@newcityspot: I am absolutely in the same boat as you, pal. Never liked the word “gay” because it implied I possessed a distinctive political point-of-view, specifically that I’m a die-hard liberal who wants to share my lifestyle with the world, that I have “pride” in the fact that I sleep with other men, and that I simply LOVE showtunes. Like you, I don’t identify as gay, but simply as a homosexual man (mo for short). It’s a direct, to-the-point label that lets someone know everything they need to without making assumptions about me that aren’t true.
    Cheers to you.

  • divkid

    just to reiterate what others have said, well worth a listen. i’m so impressed, i’ve downloaded it.

    never heard of the guy before; and you-tubing a couple of his apearances yielded standard chat show fare of the meh variety (some het posturing looks a teensy bit embarrassing now!)

    however, THIS guy on the podcast was fucking amazing; witty, painfully honest and raw, and burning with righteous anger; and really as close to the true spirit of the sainted bill hicks, which is, face it, for any comic, the only place he needs to be at.

    maybe we’ve got *are* bill hicks now — not that he ought to feel he has to represent; but he could do. and effectively. he’s almost got the makings of a manifesto there and it made me think about a few issues differently.

    if nothing else it’s a different voice, one we were lacking. and i even get were he’s coming from vis a vis labels etc.
    as to the dumbassery of throwing slurs like “coward” around, arguing from your own case (i’m so brave i “came out” in the uterus) to the general one, it is so beside the point. theres too many variables, multiple factors …but i know, nuance is a bit clashy-clashy with your ‘little pink book” of ideological purity.

    we’re all cowards. just about different things. i had a cousin who entered a burning house to try to save a stranger’s child — which makes him ipso facto a brave man. and he died for his effort.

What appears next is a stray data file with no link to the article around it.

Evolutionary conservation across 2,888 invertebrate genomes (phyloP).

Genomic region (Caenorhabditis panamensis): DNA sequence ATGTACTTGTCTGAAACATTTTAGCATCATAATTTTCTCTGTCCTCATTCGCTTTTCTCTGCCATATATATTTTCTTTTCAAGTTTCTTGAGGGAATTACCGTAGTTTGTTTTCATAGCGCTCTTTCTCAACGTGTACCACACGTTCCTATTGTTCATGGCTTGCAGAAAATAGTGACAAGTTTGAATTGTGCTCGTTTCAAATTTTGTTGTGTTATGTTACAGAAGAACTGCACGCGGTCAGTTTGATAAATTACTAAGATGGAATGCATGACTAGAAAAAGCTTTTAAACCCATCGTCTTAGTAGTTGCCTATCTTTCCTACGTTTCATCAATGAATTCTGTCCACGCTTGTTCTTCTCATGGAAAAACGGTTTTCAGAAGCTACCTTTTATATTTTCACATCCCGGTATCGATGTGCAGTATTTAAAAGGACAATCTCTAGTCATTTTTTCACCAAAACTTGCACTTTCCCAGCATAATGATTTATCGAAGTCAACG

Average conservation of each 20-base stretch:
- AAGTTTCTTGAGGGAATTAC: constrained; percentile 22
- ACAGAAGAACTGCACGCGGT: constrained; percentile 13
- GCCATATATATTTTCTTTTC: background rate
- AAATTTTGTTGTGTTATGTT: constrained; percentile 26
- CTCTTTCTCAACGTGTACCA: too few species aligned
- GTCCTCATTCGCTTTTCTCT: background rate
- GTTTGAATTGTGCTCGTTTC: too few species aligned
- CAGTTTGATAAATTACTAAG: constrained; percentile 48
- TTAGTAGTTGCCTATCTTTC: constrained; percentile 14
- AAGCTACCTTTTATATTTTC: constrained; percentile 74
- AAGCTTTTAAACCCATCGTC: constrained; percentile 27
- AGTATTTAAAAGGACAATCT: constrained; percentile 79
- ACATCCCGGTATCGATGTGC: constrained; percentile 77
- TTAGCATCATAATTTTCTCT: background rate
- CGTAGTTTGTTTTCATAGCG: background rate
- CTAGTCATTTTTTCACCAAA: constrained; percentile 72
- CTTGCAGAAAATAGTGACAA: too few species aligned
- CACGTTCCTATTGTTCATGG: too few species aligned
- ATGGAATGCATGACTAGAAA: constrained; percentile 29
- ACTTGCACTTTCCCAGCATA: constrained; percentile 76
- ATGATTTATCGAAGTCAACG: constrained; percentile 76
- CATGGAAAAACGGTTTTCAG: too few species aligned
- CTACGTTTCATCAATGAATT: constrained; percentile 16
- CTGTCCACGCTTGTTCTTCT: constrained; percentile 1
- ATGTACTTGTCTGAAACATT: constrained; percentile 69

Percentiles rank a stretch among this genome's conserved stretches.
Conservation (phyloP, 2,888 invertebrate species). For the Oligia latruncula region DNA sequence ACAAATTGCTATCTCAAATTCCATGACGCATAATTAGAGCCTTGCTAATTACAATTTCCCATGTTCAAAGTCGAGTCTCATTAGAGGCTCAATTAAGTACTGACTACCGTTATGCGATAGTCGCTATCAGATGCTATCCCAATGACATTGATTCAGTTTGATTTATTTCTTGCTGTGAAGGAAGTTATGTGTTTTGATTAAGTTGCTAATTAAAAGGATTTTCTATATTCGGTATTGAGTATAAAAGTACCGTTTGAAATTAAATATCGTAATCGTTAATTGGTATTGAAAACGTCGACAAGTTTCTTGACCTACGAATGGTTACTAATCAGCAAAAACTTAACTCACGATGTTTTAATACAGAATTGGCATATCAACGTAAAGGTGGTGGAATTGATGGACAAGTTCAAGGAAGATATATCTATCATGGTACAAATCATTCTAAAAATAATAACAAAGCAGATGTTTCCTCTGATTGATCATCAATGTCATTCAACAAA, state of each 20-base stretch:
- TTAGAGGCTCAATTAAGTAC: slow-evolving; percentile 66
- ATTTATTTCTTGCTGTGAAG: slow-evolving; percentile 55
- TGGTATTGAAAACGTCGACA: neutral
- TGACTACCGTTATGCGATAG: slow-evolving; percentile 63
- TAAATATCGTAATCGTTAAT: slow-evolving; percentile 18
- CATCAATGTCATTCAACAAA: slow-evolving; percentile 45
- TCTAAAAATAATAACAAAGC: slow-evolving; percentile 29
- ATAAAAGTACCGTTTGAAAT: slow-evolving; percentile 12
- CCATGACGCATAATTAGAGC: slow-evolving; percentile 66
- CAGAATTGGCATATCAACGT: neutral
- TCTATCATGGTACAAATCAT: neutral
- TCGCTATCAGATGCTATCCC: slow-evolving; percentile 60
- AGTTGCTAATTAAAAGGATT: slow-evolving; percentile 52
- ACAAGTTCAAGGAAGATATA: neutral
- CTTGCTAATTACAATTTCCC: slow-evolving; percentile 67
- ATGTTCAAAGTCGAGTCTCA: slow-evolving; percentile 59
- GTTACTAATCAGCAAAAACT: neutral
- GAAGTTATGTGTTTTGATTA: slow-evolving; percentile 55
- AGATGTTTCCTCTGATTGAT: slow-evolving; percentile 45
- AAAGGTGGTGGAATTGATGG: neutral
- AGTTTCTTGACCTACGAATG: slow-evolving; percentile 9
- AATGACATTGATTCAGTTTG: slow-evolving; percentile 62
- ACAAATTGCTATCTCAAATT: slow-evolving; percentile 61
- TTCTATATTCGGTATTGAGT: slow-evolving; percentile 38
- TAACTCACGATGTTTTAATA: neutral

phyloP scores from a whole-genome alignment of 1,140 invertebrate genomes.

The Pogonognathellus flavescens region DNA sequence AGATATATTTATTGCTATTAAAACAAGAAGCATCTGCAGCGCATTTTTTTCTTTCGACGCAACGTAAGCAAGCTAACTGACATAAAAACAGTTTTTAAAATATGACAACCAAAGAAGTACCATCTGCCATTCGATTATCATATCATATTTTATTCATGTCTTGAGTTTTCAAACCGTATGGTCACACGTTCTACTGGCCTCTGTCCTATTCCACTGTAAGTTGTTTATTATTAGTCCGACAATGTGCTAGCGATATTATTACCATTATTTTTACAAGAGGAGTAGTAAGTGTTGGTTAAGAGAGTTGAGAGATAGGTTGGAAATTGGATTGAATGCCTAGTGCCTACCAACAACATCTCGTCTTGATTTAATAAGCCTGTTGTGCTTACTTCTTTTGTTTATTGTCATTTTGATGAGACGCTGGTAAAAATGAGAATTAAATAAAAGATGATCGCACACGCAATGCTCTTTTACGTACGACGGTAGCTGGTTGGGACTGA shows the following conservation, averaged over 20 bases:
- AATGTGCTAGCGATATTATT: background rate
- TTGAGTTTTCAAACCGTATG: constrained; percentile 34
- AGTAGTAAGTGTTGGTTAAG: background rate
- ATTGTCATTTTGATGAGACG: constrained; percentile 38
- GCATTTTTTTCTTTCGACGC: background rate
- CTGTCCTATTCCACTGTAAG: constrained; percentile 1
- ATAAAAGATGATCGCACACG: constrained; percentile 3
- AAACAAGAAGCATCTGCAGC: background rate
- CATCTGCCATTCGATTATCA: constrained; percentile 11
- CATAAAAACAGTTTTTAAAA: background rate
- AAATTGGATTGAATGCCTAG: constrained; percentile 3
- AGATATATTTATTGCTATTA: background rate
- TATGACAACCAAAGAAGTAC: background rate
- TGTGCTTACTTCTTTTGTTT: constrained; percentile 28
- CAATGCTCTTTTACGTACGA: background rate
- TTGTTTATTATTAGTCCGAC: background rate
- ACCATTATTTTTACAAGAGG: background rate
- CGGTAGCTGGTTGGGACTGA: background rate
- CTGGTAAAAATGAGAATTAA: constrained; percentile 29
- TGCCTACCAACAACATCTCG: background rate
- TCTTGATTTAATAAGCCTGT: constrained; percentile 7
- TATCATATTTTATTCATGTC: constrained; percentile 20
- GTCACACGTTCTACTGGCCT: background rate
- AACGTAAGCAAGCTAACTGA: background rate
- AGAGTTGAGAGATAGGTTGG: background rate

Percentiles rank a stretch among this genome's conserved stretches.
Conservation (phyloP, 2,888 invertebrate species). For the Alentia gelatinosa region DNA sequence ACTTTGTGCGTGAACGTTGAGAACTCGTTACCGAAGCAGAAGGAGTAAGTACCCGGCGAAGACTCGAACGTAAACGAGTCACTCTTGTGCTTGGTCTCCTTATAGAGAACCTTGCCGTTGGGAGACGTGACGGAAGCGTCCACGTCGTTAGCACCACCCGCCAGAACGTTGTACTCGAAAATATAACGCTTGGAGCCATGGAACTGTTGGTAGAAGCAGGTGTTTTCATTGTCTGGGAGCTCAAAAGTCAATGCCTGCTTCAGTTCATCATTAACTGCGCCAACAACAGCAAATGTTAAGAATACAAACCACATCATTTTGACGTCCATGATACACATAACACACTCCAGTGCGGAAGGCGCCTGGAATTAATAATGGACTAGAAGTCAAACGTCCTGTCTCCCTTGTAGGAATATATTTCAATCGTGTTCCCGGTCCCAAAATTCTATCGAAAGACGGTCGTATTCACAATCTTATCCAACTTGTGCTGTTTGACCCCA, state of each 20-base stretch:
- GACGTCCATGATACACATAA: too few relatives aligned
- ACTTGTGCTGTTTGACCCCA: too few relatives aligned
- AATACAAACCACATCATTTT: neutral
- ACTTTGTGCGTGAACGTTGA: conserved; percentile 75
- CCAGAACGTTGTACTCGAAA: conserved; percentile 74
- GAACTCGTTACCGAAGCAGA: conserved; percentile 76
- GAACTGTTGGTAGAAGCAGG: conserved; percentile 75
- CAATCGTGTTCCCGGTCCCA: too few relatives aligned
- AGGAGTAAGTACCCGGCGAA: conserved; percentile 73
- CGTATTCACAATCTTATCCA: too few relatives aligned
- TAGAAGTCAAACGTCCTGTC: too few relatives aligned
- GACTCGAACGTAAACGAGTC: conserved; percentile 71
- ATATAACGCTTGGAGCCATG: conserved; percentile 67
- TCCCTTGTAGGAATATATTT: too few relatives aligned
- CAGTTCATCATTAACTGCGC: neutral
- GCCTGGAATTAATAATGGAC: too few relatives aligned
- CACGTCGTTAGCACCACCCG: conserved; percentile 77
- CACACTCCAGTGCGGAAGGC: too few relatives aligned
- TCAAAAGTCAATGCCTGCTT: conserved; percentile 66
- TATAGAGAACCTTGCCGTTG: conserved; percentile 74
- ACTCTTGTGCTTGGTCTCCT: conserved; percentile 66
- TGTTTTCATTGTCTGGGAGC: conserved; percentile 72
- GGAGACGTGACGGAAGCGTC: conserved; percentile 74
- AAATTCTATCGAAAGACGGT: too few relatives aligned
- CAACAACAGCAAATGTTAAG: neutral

we only found out later that he was hiding his homosexuality (perhaps in deference of his mothers religious sensibilities). was *he* a coward? well, perhaps yes, perhaps no. but who the fuck is fit to judge? we need us more “human”, not more fucking puritans!

  • Caliban

    Add another voice to those saying it’s worth listening to the podcast. I actually think Todd Glass probably DOES have some lingering shame issues, but the interview is honest and powerful and it captures a man at a very important crossroads in his life. He talks a lot how he felt/what he thought at certain points in his life and it’s a powerful statement about the toxic effects of homophobia in our society. In my personal opinion he worried to much about what other people think or might say behind his back, but you know what? It’s not my life. It’s his life and he’s had to live it, not me.

    I also think some of the thought and emotions he talks about are more common than we admit, that out of fear of showing self-doubt that might be exploited by homophobes many gay people gloss over issues that be better dealt with and discussed. In not saying there IS any reason to feel shame or doubt about being gay, just that it’s hardly surprising that gay people living in an often virulently homophobic society sometimes have their moments of doubt and shame and it’s better talked about than buried.

    Before I listened to the podcast I couldn’t have picked this guy out of a line-up, but after hearing I have enormous respect for him. FWIW, I came out to my parents at 17 and have never really been “in” as an adult, not that it makes me any “better” or braver than other people whose lives took a different path.

  • Esculapio Mitiríades Torquemada de la Cueva

    @Isaac C: Sanctimonious and holier-than-thou. Is there any end to your charms?

  • stoopid louie

    @divkid: The “sainted” Bill Hicks? Sorry, but in all due respect to you and Mr. Hicks, he was a decent comedian who, once he became ill, grew into a bitter, toxic explosion of fury and righteous indignation who stopped even TRYING to be funny and simply began lecturing his audience about what horrible people we were. When anyone does that, I have a tendency to tune out.

  • Jonathan Nathan

    I occasionally had suspicions about Todd. His material seemed to indicate a deep level of discomfort with who he was. Still, this was the last thing I expected to read today.